Simply put: it's not ‘Free’ – not for the taxpayers, anyway.
President Bush: “Our system of free enterprise rests on the conviction that the federal government should interfere in the marketplace only when necessary. Given the precarious state of today’s financial markets and their vital importance to the daily lives of the American people, government intervention is not only warranted, it is essential.”
Essential to maintaining the position of the unscrupulous wastrels, socio-pathic mega-gamblers, and the morally bankrupt business elite, that is.
John McCain weighed in, as well. The Straight-talking Senator was asked by Scott Pelley of ‘60 Minutes’ if he still defended his support of deregulating the financial industry in light of the fiasco on Wall Street.
Scott Pelley: “In 1999, you were one of the senators who helped pass deregulation of Wall Street. Do you regret that now?”
Sen. McCain: “No. I think the deregulation was probably helpful to the growth of our economy.”
It should be remembered that McCain’s former advisor on economic affairs, Phil Gramm, was one of the principal conspirators in pushing through legislation de-regulating the banking industry.
Meanwhile, on the Hill, Treasury Secretary, Henry Paulson feels that American taxpayers who are caught in the credit squeeze created by the mis-management of investment bankers are not entitled to bail-outs or assistance.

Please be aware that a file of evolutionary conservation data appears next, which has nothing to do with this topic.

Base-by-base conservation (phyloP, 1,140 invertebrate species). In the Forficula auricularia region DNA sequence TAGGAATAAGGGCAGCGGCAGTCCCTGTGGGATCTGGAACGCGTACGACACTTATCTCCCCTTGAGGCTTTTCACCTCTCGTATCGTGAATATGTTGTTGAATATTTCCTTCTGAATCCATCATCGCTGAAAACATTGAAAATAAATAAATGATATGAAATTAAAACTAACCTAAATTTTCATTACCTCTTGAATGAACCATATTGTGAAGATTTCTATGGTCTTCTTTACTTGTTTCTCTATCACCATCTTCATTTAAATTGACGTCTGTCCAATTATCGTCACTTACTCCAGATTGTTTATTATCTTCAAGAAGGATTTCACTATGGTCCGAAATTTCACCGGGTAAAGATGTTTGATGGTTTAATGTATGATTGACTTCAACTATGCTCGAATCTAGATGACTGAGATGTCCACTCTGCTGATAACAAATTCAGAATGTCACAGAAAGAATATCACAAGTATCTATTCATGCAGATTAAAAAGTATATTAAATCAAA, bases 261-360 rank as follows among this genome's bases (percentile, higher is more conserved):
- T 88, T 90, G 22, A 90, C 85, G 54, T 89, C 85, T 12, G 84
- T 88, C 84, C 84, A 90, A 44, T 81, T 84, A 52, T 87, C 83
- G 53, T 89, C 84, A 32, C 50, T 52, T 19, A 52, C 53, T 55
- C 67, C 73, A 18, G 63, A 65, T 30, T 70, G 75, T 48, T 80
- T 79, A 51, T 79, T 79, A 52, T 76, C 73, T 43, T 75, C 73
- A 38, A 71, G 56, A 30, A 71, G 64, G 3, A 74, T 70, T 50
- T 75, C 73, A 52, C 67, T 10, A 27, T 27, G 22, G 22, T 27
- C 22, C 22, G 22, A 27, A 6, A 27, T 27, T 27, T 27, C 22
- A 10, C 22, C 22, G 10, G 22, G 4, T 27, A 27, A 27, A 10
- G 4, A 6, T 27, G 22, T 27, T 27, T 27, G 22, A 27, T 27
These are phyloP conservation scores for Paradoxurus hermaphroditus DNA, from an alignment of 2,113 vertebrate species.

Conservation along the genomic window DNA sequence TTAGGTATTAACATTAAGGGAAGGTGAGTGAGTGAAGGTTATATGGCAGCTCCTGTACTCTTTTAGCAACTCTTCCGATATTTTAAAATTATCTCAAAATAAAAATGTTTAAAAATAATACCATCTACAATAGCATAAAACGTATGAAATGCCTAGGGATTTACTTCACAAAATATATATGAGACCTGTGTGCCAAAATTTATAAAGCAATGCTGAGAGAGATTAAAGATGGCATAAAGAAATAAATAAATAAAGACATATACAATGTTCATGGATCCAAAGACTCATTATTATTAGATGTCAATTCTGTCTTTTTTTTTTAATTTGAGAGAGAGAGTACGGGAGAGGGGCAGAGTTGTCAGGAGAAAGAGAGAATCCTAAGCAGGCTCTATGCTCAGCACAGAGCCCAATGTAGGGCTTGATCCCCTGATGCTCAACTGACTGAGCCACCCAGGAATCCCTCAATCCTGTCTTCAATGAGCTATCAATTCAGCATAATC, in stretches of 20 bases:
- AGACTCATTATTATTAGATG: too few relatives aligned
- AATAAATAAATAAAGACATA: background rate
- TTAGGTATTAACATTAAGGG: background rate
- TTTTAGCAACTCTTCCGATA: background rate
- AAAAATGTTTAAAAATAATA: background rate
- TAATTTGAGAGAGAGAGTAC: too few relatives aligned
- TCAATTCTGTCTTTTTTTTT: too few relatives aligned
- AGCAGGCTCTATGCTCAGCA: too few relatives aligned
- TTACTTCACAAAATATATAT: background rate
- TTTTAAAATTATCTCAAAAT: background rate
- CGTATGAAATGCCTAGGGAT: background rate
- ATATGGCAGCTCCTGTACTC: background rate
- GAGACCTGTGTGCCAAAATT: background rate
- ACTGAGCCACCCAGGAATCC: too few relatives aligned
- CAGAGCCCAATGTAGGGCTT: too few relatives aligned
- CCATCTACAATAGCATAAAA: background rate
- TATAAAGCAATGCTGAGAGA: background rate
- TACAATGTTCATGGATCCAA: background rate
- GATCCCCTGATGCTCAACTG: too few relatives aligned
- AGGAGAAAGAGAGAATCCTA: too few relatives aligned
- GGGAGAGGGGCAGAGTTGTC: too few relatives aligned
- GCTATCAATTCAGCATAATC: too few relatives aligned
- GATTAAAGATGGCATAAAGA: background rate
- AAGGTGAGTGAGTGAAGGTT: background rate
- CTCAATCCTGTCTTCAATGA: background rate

Henry Paulson: “The ultimate taxpayer protection will be the stability this troubled asset relief program provides to our financial system, even as it will involve a significant investment of taxpayer dollars. I am convinced that this bold approach will cost American families far less than the alternative—a continuing series of financial institution failures and frozen credit markets unable to fund economic expansion.”
How Mr Paulson has been able to foretell the future with sufficient accuracy to determine ‘the alternative’ to the American people shelling out an estimated $1,000,000,000,000 (one trillion) to rescue failed businesses when he presumably could not foresee the current financial debacle remains unanswered. Mr Paulson did not elaborate upon whether or not other less extreme, less ‘bold approach(es)’ had been considered.
It is evident that President Bush and his administration are confident of the largesse of the American taxpayer to rescue even foreign banks from the financial calamity brought on by deregulation and the ‘Free Market’. Over the weekend, the size of the proposed bailout grew as the Bush administration said foreign banks, including Barclays and UBS, should be eligible for the bailout. The Financial Times reports some industry groups are lobbying for the fund to grow even larger by including a clause that would allow banks to account for any losses realized over a number of years.
Secretary Paulson is convinced that the American people will be less burdened by this $1,000,000,000,000 (one trillion) bail-out than by any attempt by the Fed or the Treasury to assist those millions of home-owners facing fore-closure, homelessness and destitution. Mr Paulson did not expound upon this irrationality.
His worry is ‘economic expansion’, and those folks in foreclosure as a result of predatory sub-prime loan programs simply cannot be expected to be a viable part of the anticipated ‘economic expansion’. Now, that’s what some wags might call ‘compassionate conservatism’.